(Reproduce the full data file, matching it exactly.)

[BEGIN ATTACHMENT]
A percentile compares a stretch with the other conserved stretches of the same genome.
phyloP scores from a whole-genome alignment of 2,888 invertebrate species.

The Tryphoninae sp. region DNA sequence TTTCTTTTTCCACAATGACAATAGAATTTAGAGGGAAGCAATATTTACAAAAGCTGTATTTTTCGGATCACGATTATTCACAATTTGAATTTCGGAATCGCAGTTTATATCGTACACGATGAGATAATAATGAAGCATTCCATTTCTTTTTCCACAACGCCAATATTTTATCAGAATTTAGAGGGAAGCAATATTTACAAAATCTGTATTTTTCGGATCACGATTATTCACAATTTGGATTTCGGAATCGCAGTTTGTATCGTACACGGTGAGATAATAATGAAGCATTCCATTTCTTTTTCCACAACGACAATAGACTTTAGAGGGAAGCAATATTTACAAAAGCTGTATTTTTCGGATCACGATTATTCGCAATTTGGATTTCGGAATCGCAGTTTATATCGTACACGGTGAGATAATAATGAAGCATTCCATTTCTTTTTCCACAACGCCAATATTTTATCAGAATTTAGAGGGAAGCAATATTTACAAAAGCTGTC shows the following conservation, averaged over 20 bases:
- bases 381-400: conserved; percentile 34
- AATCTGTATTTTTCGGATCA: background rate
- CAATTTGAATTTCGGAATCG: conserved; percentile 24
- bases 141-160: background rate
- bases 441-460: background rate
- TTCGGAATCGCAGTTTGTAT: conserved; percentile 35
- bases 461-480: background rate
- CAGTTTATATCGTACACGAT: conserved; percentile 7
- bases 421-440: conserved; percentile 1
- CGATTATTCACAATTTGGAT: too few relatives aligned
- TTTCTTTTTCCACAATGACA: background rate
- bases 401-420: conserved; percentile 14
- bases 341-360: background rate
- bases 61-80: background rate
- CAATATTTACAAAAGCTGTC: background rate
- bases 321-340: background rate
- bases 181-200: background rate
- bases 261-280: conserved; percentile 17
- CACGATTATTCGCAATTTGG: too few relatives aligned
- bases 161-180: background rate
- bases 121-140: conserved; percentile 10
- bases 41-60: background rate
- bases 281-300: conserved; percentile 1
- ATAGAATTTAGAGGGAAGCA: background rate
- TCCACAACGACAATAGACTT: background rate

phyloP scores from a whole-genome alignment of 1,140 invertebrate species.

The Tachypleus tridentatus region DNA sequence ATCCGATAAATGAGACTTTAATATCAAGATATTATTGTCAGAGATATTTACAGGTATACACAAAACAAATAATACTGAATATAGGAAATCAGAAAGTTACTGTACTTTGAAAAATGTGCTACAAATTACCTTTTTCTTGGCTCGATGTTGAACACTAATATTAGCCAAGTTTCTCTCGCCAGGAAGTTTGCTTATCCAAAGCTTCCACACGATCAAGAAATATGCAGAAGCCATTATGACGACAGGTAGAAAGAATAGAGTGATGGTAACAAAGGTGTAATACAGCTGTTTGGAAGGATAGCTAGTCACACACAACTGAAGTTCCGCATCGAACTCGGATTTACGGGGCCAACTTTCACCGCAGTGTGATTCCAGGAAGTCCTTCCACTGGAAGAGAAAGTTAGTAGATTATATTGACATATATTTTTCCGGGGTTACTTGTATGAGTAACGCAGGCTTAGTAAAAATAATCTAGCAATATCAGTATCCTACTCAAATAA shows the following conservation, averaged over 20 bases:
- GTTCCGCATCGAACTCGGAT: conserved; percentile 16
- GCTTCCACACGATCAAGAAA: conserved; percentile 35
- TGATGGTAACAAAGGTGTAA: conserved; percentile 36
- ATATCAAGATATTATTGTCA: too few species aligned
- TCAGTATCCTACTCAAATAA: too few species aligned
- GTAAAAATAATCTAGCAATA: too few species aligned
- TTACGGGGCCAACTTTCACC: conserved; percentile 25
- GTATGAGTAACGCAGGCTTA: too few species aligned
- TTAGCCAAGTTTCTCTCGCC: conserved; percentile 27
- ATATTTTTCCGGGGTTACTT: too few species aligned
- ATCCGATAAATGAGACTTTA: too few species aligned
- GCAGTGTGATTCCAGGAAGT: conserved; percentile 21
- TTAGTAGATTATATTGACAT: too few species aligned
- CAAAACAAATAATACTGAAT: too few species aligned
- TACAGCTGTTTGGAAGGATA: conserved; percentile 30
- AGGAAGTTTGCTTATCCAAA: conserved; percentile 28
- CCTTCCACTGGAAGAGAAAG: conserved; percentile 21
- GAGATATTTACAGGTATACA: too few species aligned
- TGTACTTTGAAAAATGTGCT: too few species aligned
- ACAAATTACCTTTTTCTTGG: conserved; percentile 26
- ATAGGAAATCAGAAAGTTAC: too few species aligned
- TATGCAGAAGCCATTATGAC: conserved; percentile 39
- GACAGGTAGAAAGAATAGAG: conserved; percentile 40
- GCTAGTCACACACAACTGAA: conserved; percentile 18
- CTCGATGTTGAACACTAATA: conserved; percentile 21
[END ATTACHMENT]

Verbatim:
A percentile compares a stretch with the other conserved stretches of the same genome.
phyloP scores from a whole-genome alignment of 2,888 invertebrate species.

The Tryphoninae sp. region DNA sequence TTTCTTTTTCCACAATGACAATAGAATTTAGAGGGAAGCAATATTTACAAAAGCTGTATTTTTCGGATCACGATTATTCACAATTTGAATTTCGGAATCGCAGTTTATATCGTACACGATGAGATAATAATGAAGCATTCCATTTCTTTTTCCACAACGCCAATATTTTATCAGAATTTAGAGGGAAGCAATATTTACAAAATCTGTATTTTTCGGATCACGATTATTCACAATTTGGATTTCGGAATCGCAGTTTGTATCGTACACGGTGAGATAATAATGAAGCATTCCATTTCTTTTTCCACAACGACAATAGACTTTAGAGGGAAGCAATATTTACAAAAGCTGTATTTTTCGGATCACGATTATTCGCAATTTGGATTTCGGAATCGCAGTTTATATCGTACACGGTGAGATAATAATGAAGCATTCCATTTCTTTTTCCACAACGCCAATATTTTATCAGAATTTAGAGGGAAGCAATATTTACAAAAGCTGTC shows the following conservation, averaged over 20 bases:
- bases 381-400: conserved; percentile 34
- AATCTGTATTTTTCGGATCA: background rate
- CAATTTGAATTTCGGAATCG: conserved; percentile 24
- bases 141-160: background rate
- bases 441-460: background rate
- TTCGGAATCGCAGTTTGTAT: conserved; percentile 35
- bases 461-480: background rate
- CAGTTTATATCGTACACGAT: conserved; percentile 7
- bases 421-440: conserved; percentile 1
- CGATTATTCACAATTTGGAT: too few relatives aligned
- TTTCTTTTTCCACAATGACA: background rate
- bases 401-420: conserved; percentile 14
- bases 341-360: background rate
- bases 61-80: background rate
- CAATATTTACAAAAGCTGTC: background rate
- bases 321-340: background rate
- bases 181-200: background rate
- bases 261-280: conserved; percentile 17
- CACGATTATTCGCAATTTGG: too few relatives aligned
- bases 161-180: background rate
- bases 121-140: conserved; percentile 10
- bases 41-60: background rate
- bases 281-300: conserved; percentile 1
- ATAGAATTTAGAGGGAAGCA: background rate
- TCCACAACGACAATAGACTT: background rate

phyloP scores from a whole-genome alignment of 1,140 invertebrate species.

The Tachypleus tridentatus region DNA sequence ATCCGATAAATGAGACTTTAATATCAAGATATTATTGTCAGAGATATTTACAGGTATACACAAAACAAATAATACTGAATATAGGAAATCAGAAAGTTACTGTACTTTGAAAAATGTGCTACAAATTACCTTTTTCTTGGCTCGATGTTGAACACTAATATTAGCCAAGTTTCTCTCGCCAGGAAGTTTGCTTATCCAAAGCTTCCACACGATCAAGAAATATGCAGAAGCCATTATGACGACAGGTAGAAAGAATAGAGTGATGGTAACAAAGGTGTAATACAGCTGTTTGGAAGGATAGCTAGTCACACACAACTGAAGTTCCGCATCGAACTCGGATTTACGGGGCCAACTTTCACCGCAGTGTGATTCCAGGAAGTCCTTCCACTGGAAGAGAAAGTTAGTAGATTATATTGACATATATTTTTCCGGGGTTACTTGTATGAGTAACGCAGGCTTAGTAAAAATAATCTAGCAATATCAGTATCCTACTCAAATAA shows the following conservation, averaged over 20 bases:
- GTTCCGCATCGAACTCGGAT: conserved; percentile 16
- GCTTCCACACGATCAAGAAA: conserved; percentile 35
- TGATGGTAACAAAGGTGTAA: conserved; percentile 36
- ATATCAAGATATTATTGTCA: too few species aligned
- TCAGTATCCTACTCAAATAA: too few species aligned
- GTAAAAATAATCTAGCAATA: too few species aligned
- TTACGGGGCCAACTTTCACC: conserved; percentile 25
- GTATGAGTAACGCAGGCTTA: too few species aligned
- TTAGCCAAGTTTCTCTCGCC: conserved; percentile 27
- ATATTTTTCCGGGGTTACTT: too few species aligned
- ATCCGATAAATGAGACTTTA: too few species aligned
- GCAGTGTGATTCCAGGAAGT: conserved; percentile 21
- TTAGTAGATTATATTGACAT: too few species aligned
- CAAAACAAATAATACTGAAT: too few species aligned
- TACAGCTGTTTGGAAGGATA: conserved; percentile 30
- AGGAAGTTTGCTTATCCAAA: conserved; percentile 28
- CCTTCCACTGGAAGAGAAAG: conserved; percentile 21
- GAGATATTTACAGGTATACA: too few species aligned
- TGTACTTTGAAAAATGTGCT: too few species aligned
- ACAAATTACCTTTTTCTTGG: conserved; percentile 26
- ATAGGAAATCAGAAAGTTAC: too few species aligned
- TATGCAGAAGCCATTATGAC: conserved; percentile 39
- GACAGGTAGAAAGAATAGAG: conserved; percentile 40
- GCTAGTCACACACAACTGAA: conserved; percentile 18
- CTCGATGTTGAACACTAATA: conserved; percentile 21